My Name is Eva

Tim was reluctant to tell me at first, I suppose because it’s drummed into all of you that you can’t say a word about the operations. But after a few seconds, he said he owed it to you and to me and said it was Colonel Stephen Robinson.

I reassured Tim that you’d had your suspicions too and that you had almost told me just as much before you finally went that last time. He looked quite relieved after I’d said that and he looked so drained and famished that I felt I had to make it up to him for being so honest with me. And I thought we both needed cheering up, so I said we should run down to Horse Guards Parade to see the German Tiger tank that was captured in Tunisia. It’s just gone on display there and it’s been in all the papers and everyone’s so thrilled to get one over on Jerry. So, we headed off and had some decent fish and chips after we’d had our ‘gloat’ to make up for that awful tea.

And now I’m back in my billet, wondering what to make of all that Tim told me today. If what he said is true, then I can never forgive this Robinson man. I was just about coming to terms with the death of my darling husband as a consequence of conflict, but I cannot ever accept that your life was deliberately sacrificed.

I’m unlikely ever to meet this chap, I suppose, and there’s little chance I could ever tell him how I feel, but I shall do my damnedest to see if I can meet him face to face. I want to curse him to Hell and back for ever for the pain his orders have brought me. In fact, if I can ever meet him, he shall go to Hell.

All my love, darling,

Your Evie xxx

Ps I love you


Mrs T-C, 7 November 2016

Keys and Cases

‘I can’t possibly talk to you in here,’ Pat says when she bustles into the drawing room in the middle of the morning. Her mackintosh is stained, it’s missing a button and the loose belt is dangling down the back. She is holding a bulging carrier bag, which has split down one side and appears to be filled with paperwork. ‘We’ll have to go upstairs to your room or find somewhere else to sit. Somewhere quiet, where we won’t be disturbed.’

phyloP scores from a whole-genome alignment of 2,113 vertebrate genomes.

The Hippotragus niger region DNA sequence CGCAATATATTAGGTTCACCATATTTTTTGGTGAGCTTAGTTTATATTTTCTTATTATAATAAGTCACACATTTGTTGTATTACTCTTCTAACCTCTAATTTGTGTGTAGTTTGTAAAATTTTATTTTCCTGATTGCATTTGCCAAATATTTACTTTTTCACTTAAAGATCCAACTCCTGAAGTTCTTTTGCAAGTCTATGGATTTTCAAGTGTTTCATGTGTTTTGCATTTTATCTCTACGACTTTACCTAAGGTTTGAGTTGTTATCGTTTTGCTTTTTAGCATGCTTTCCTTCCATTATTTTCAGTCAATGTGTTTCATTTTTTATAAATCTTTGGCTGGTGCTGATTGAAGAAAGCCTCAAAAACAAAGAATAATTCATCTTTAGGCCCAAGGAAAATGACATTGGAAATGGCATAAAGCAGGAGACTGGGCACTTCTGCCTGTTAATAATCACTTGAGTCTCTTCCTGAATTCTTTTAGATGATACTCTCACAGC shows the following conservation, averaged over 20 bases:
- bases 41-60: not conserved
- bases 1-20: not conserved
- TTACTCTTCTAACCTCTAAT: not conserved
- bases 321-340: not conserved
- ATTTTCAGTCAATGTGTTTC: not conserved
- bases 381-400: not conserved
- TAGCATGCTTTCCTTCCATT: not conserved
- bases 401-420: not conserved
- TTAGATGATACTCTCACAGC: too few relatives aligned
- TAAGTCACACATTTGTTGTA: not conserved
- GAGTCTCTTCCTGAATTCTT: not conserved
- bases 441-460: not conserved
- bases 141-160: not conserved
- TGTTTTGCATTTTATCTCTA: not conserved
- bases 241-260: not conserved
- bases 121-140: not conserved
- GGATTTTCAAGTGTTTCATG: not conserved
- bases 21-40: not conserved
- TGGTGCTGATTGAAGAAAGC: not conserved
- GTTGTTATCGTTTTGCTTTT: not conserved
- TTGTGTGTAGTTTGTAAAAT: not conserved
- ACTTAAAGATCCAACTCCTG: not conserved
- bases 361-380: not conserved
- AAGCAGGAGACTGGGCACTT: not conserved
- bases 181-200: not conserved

‘Nobody’s going to hear us in here if we talk quietly,’ says Evelyn. ‘They’re all quite deaf, you know. Anyway, the coffee and biscuits will be coming in soon.’

‘Then they’ll just have to come and find us,’ says Pat. ‘I need a word with you in private, right this minute. Now are we going to move or not?’

Evelyn grumbles and totters to her feet, steadying herself by gripping her walking frame. ‘Oh, very well then. There’s a little sitting room down the corridor. People hardly ever go in there.’

As they leave the drawing room, Evelyn sees the trolley laden with cups and flasks and calls to the carer on her rounds. ‘Mary, could you be a dear and bring us our coffee in the morning room? Thank you so much.’

Pat steers her aunt by the elbow into the quiet, empty room and shuts the door. Once Evelyn has settled herself in an armchair, after fussing over the whereabouts of her hankie and her pencils, Pat starts talking. ‘Auntie, I’m really trying to do my best sorting out the house, you know I am. But yesterday, I found some things I’m really not sure you’d like people to know about and I need to ask you some very important questions.’

Evelyn considers her flustered niece. Careful now, this is how it starts. From now on, choose your words and gestures with the greatest of care. And then she says, ‘Of course, dear. I’m happy to help if I can. But in the end, you know that everything at Kingsley is yours anyway. You really don’t have to ask my opinion about every little thing.’

‘Yes, well, that’s half the trouble. I’m not sure we’re going to want some of the things I’ve just found, unfortunately.’

‘Like what, dear?’ Evelyn studies Pat. Her cheeks are flushed and her hair could do with a wash and a good brush. ‘You do seem to be in an awful tizz today. Are you sure you’re not coming down with something? Are the boys well? And what about your lovely husband? How is dear Humphrey? I haven’t seen him in ages.’

‘Everyone’s fine, thank you. And I’m fine too. I’m just… well, just disturbed.’ This last word is practically spat out and Evelyn tries not to smile. She has been anticipating this moment ever since she came to live at Forest Lawn.

‘Well, take a deep breath, dear, and tell me what the problem is. I’m all ears.’